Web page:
Do Americans prefer hand-held foods?

Abigail Carroll opines:

Are there any dishes or foods that you would classify as typically, or even exclusively, “American?”

A number of iconic foods—hot dogs and hamburgers, snack food—are hand-held. They’re novelties associated with entertainment. These are the kinds of food you eat at the ballpark, buy at a fair and eventually eat in your home. I think that there is a pattern there of iconic foods being quick and hand-held that speaks to the pace of American life, and also speaks to freedom. You’re free from the injunctions of Victorian manners and having to eat with a fork and knife and hold them properly, sit at the table and sit up straight and have your napkin properly placed. These foods shirk all that. There’s a sense of independence and a celebration of childhood in some of those foods, and we value that informality, the freedom and the fun that is associated with them.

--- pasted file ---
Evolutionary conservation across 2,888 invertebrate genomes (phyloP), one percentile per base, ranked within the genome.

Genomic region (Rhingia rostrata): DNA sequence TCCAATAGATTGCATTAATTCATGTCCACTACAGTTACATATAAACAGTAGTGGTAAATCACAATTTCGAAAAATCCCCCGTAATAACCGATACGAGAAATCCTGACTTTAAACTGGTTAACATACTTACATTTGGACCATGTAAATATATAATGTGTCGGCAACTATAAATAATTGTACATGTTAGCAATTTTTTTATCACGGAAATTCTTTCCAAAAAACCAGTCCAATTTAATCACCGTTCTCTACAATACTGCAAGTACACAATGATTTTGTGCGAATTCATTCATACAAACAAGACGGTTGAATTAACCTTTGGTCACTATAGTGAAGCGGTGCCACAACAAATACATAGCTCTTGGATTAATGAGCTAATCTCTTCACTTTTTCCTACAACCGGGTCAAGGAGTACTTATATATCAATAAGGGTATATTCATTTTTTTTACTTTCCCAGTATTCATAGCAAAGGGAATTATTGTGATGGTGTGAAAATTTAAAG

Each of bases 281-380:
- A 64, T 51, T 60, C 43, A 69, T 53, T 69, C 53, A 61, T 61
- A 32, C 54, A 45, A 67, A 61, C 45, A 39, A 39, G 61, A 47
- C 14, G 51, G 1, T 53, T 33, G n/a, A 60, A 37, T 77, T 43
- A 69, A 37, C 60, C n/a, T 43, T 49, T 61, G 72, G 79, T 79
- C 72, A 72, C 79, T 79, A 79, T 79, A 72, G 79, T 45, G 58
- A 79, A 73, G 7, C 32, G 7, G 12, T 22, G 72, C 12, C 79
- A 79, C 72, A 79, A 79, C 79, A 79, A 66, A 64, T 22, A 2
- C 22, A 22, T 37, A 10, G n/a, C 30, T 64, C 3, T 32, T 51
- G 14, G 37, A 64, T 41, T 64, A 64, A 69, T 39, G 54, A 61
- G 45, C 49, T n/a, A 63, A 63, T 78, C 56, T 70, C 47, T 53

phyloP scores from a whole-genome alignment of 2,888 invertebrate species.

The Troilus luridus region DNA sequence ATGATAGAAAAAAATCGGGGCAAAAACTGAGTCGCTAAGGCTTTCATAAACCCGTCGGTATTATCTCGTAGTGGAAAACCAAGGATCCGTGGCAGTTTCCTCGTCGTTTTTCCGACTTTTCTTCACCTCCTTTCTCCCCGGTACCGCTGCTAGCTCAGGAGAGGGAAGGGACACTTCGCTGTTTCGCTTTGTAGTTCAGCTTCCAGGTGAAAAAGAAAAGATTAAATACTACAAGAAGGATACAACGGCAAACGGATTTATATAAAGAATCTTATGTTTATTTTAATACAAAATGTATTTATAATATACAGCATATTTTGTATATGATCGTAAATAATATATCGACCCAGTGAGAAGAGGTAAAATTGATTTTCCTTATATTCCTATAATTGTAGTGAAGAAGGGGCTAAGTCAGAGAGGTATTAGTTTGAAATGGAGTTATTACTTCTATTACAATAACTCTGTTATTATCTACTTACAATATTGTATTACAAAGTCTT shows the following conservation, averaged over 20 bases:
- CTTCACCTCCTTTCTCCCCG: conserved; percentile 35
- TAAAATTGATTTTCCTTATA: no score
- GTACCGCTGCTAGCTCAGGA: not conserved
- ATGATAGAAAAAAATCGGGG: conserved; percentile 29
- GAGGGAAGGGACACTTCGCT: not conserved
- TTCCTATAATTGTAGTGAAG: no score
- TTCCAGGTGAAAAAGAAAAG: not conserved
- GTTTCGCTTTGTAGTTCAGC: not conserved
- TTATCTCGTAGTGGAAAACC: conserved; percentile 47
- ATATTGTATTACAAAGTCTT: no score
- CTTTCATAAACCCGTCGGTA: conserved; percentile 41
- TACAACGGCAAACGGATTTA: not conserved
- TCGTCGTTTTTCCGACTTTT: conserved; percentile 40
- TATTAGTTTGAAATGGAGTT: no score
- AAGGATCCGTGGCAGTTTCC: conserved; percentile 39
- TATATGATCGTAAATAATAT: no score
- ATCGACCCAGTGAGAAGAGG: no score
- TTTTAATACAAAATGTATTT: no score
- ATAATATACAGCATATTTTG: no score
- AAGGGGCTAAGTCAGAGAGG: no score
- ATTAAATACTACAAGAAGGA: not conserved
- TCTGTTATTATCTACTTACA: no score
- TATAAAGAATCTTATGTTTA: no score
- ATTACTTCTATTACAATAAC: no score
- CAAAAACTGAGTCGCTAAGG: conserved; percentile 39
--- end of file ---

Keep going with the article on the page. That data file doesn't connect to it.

The interview is in general interesting on the history of American food. I have just ordered her new book Three Squares: The Invention of the American Meal.

And here is a short piece on why so many American farmers eat so poorly.

Originally posted on Marginal Revolution – click to see comments and suggestions.

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